For instance, the “Disease Like Any Other” campaign that ran nationwide offers an instructive cautionary tale. It aimed to reduce public stigma by framing mental illness as being on a par with other chronic diseases, such as diabetes, but it was shown to have failed to reduce — and by some measures it actually increased — stigma.
One possible explanation for this failure is that the campaign’s emphasis on mental illness as a disease heightened the perception of its permanence, thereby increasing pessimism about the potential for recovery.
Anti-stigma communication campaigns can be rigorously evaluated.
Messages can be pretested, ideally using experimental methods, before a campaign is launched. Longitudinal collection of data on the attitudes, beliefs, and behaviors targeted by stigma-reduction initiatives can be conducted at baseline, before a campaign goes into the field, and at multiple follow-up points, both short and long term. A robust stigma-reduction evidence base can improve our understanding of which messages work for which groups, including the general public, medical care professionals, and others in key sectors, including criminal justice and child welfare.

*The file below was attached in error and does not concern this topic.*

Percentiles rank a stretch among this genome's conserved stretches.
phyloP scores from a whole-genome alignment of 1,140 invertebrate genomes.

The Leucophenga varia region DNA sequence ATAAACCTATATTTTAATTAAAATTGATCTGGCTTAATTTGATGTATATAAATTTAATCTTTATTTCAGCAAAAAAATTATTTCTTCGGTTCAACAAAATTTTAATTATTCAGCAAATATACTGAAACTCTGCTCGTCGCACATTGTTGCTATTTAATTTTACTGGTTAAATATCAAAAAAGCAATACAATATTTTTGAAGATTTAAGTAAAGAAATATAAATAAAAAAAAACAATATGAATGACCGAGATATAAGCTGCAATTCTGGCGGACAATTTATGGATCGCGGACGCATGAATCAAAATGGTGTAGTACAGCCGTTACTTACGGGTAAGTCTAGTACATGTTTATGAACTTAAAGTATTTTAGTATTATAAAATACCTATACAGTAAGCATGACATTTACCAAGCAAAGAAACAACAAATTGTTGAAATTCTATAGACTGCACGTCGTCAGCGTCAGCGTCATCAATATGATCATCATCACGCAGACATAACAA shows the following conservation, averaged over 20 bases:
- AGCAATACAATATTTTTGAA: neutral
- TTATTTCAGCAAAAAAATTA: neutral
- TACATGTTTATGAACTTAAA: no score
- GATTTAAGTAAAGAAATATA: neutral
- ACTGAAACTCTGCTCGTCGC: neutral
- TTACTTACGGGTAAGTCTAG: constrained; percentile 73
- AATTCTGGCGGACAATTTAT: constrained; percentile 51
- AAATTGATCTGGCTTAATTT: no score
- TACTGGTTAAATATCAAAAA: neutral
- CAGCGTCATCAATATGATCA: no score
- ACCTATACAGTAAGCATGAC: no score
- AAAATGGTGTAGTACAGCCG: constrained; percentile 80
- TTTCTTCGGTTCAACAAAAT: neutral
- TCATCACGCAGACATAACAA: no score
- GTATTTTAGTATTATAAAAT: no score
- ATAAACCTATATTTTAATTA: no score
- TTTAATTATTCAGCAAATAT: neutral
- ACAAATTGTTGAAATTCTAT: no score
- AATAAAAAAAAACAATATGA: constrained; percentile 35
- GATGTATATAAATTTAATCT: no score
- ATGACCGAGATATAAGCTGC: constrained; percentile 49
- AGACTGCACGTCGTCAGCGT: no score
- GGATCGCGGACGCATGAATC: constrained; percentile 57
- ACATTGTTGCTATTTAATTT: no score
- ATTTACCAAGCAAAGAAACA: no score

To be most effective, stigma-reduction campaigns will have to be embedded in comprehensive strategies for tackling the addiction crisis.
In the health care setting, stigma reduction is necessary, but not sufficient, for overcoming barriers to delivery of high-quality care for patients with addiction. Consider a hypothetical communication campaign that has been shown in a randomized experiment, conducted using an online panel of clinicians, to reduce stigma on the part of health care providers. The same campaign may work less well in a real-world setting in which clinicians are unable to get patients with addiction into effective treatment programs; the best anti-stigma communication campaigns are no match for the powerlessness and frustration clinicians experience in this all-too-common scenario. But when used in combination, effective stigma-reduction efforts may amplify the benefits of high-quality addiction treatment by increasing providers’ enthusiasm for caring for patients with addiction and improving patients’ experiences with the health care system.